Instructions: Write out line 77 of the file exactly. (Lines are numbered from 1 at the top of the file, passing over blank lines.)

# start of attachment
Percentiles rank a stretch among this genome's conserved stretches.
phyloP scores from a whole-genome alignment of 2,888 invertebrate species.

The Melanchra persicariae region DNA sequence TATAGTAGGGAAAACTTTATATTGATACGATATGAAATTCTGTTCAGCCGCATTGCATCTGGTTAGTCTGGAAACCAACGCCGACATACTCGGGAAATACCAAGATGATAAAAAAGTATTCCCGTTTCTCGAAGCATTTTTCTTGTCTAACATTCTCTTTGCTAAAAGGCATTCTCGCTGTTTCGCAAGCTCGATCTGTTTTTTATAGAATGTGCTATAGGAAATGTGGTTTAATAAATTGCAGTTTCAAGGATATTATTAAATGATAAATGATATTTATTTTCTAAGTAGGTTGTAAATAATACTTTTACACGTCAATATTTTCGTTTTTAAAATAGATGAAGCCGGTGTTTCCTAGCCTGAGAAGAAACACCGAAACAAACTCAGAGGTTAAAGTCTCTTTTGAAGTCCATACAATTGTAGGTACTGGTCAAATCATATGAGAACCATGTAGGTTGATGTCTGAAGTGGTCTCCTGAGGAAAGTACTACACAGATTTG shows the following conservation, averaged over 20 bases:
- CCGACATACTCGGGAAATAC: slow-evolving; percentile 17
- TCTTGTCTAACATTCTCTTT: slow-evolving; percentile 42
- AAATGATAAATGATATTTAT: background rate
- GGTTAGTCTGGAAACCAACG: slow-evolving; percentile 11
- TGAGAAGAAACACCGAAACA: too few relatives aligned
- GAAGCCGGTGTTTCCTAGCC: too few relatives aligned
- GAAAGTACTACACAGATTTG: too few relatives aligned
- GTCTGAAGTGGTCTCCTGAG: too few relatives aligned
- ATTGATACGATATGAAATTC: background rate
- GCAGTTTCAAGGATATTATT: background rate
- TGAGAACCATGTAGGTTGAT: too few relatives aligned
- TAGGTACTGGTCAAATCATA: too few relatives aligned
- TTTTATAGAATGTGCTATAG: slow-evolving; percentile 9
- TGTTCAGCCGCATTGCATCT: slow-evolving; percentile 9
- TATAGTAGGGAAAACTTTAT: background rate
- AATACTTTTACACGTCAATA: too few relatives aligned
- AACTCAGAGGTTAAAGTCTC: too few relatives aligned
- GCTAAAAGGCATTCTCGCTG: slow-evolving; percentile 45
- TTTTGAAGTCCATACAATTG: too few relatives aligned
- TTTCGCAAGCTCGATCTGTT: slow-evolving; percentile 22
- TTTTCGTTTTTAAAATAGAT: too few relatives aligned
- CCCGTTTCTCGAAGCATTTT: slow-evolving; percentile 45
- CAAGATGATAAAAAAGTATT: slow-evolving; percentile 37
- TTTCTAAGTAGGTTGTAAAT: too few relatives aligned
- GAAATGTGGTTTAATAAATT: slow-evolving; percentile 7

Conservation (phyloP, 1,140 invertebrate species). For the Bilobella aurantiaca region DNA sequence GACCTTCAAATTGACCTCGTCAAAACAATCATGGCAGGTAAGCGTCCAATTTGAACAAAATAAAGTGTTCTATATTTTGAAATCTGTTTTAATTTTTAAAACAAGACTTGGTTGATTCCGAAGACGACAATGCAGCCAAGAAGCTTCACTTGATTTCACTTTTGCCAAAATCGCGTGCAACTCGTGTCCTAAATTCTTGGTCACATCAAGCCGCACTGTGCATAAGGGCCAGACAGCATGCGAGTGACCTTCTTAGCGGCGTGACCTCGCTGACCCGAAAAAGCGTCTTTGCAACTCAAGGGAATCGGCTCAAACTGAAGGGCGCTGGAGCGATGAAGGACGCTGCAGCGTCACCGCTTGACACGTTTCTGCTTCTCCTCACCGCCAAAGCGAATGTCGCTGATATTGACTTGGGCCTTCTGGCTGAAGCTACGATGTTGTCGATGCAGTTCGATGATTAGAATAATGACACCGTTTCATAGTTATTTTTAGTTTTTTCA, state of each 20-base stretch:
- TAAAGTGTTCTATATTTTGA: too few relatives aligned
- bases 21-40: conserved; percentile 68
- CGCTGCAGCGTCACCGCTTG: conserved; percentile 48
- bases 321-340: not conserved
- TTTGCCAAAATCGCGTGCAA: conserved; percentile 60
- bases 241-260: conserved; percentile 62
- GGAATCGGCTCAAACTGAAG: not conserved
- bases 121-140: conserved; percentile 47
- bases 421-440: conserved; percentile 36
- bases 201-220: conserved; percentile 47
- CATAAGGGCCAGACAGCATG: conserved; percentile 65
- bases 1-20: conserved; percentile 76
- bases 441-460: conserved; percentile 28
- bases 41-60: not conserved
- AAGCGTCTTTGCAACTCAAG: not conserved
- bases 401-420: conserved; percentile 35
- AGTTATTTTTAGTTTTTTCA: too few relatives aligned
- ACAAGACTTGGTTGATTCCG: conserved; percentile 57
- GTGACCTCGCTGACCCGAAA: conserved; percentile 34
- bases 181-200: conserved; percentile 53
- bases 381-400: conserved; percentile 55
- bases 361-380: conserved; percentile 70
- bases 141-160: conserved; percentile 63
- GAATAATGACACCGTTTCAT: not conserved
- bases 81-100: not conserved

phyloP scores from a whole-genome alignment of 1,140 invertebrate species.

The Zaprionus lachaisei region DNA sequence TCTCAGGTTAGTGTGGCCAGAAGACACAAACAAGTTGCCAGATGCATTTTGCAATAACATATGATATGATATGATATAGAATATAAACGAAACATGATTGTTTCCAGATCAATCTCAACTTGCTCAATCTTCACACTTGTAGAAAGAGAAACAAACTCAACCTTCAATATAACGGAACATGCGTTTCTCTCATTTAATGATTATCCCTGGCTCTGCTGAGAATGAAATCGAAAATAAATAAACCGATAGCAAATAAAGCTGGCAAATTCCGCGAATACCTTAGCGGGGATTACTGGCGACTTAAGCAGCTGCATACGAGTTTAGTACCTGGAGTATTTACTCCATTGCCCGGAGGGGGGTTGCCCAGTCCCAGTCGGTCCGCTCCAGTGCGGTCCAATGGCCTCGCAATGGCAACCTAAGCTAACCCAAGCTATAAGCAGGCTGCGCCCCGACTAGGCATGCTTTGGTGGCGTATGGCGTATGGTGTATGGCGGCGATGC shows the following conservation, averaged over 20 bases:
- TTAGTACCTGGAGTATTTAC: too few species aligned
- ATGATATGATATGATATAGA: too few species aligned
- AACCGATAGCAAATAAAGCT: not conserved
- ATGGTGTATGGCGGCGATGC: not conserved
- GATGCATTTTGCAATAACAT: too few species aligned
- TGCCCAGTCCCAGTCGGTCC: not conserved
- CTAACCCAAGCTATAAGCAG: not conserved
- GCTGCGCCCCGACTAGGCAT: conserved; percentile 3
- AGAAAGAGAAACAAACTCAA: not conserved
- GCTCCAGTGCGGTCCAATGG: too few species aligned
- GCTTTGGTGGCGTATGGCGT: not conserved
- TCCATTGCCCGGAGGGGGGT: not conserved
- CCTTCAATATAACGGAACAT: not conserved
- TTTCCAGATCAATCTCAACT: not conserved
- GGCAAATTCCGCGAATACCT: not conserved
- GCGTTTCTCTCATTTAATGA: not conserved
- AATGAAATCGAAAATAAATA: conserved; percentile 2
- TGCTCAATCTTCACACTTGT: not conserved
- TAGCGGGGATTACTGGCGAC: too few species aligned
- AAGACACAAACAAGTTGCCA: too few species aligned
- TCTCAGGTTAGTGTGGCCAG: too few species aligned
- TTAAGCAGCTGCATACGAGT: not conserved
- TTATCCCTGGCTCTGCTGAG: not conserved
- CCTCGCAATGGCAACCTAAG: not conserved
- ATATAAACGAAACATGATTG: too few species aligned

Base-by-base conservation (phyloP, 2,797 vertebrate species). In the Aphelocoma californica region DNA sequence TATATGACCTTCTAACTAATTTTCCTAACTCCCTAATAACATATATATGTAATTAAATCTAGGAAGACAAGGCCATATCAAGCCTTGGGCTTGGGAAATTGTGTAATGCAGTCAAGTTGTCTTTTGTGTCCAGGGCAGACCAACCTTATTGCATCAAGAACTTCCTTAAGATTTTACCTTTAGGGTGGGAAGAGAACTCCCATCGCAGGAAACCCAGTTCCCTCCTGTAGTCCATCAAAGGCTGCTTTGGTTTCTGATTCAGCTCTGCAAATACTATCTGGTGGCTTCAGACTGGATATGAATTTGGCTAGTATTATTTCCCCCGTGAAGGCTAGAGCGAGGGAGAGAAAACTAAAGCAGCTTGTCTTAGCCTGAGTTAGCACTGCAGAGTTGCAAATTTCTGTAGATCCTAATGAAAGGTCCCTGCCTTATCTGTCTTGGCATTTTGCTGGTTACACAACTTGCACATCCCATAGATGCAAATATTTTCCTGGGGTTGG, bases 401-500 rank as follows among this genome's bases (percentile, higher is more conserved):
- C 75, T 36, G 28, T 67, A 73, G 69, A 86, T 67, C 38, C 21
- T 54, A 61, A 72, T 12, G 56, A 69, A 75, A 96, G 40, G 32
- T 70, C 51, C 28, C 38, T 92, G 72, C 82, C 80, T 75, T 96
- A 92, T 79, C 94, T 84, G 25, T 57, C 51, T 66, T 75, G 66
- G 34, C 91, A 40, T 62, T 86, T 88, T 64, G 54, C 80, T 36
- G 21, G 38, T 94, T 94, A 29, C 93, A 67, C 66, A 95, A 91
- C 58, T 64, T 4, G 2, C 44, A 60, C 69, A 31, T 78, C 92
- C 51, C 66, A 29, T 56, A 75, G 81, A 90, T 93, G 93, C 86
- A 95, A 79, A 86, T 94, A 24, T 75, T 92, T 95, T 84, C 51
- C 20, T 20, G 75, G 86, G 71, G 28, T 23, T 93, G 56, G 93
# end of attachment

- TCTCAGGTTAGTGTGGCCAG: too few species aligned